"Open peer-review" has at least two different meanings (and both have been pioneered by JMIR Publications).
The first is "transparency". At JMIR Publications, this means that peer reviewers who participate in the peer review process are not anonymous. This is the default and authors or reviewers cannot opt-out (with rare exceptions, see Will I stay anonymous as peer-reviewer?). Since JMIR Publications' founding in 1999, peer reviewers have been acknowledged at the end of a published manuscript by name (although in the case of rejection, they remain anonymous).
The second meaning of openness is that open peer review is open to anybody who wishes to participate (see also http://preprints.jmir.org/2015/1/e1/). We now also call this Open Community Peer-Review. JMIR Publications has always aimed to be a leader in applying openness, participation, collaboration, and since December 2009, has offered participatory open peer review by enabling any interested user to sign themselves up as a peer reviewer for submitted articles that are currently under consideration by a JMIR Publications journal and which the author has made available for open peer review.
- Submissions that undergo open community peer review also undergo the usual peer review process by author-nominated and editor-selected reviewers. We rarely rely on community reviewers alone.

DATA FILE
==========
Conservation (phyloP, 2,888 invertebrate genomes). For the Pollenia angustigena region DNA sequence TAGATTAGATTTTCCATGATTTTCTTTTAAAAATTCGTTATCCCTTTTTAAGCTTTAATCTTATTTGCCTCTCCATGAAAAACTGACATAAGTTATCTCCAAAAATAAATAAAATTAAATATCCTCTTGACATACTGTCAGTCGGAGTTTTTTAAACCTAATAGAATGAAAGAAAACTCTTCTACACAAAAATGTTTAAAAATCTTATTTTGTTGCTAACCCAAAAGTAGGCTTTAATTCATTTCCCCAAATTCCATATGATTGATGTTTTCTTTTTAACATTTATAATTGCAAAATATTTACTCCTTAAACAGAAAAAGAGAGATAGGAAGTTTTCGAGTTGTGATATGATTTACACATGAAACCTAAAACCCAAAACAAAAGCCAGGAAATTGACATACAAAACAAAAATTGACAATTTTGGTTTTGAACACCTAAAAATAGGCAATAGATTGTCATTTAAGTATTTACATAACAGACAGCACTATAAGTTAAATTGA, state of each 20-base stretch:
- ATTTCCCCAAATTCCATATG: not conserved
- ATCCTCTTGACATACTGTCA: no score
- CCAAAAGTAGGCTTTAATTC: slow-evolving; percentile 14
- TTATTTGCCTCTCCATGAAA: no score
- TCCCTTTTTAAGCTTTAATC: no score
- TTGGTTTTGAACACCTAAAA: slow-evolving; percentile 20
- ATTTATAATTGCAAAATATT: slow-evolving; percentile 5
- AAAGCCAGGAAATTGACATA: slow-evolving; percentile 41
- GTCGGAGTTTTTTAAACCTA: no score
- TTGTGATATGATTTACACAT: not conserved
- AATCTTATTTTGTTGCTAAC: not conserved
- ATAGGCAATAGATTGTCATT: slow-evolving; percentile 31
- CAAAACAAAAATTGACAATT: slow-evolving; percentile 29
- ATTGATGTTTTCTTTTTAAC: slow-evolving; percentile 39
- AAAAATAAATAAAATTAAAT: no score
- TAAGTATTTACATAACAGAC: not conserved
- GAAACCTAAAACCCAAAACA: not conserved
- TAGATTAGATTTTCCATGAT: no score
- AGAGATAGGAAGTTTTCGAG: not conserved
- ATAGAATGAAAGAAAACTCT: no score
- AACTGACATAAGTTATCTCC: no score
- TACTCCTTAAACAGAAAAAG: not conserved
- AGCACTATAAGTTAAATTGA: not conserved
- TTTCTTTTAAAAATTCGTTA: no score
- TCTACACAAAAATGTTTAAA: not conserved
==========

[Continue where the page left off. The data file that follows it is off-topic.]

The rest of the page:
- The reviews themselves are currently not open. Only the editor (and author) sees them, not other readers or reviewers (at a later stage we may give the author more control over this).
- Submissions currently undergoing open peer review at JMIR Publications are hosted on the JMIR Preprints server, because most authors who choose open peer review also choose to publish their submission as a preprint. For a complete list of all submissions undergoing open peer review across all JMIR journals as well as partner journals, see JMIR Preprints (see also What are JMIR Preprints?).
- The abstracts and articles on JMIR Preprints are unpublished studies - please use them with caution. If you wish to cite them/wish to see them published, write your opinion in the form of a peer-review!
- You can also find new submissions undergoing open peer review when you follow us on Twitter.
For Authors: how to choose open community peer review for your submission
During the submission process (see also Where/how do I submit my paper to a JMIR journal?), authors are presented with an option to have their submission under go open peer review. Note that only the title, abstract, and author(s) are displayed to the public; users who wish to participate as open peer reviewers must log in to view the submission PDF and choose to review it. That said, if an author also chooses to publish their submission as a preprint, they will have the option of making their preprint PDF available for public viewing.
Advantages of open community peer review and preprints
Open peer review and preprints have several advantages for authors:
- Papers that undergone open peer-review may have slightly more positive reviews (perhaps because the reviewers signing up for a particular paper may have a stronger interest in the paper's topic and therefore to see it published).
- The turnaround time (time from submission to decision) may be improved, because more reviewers sign up.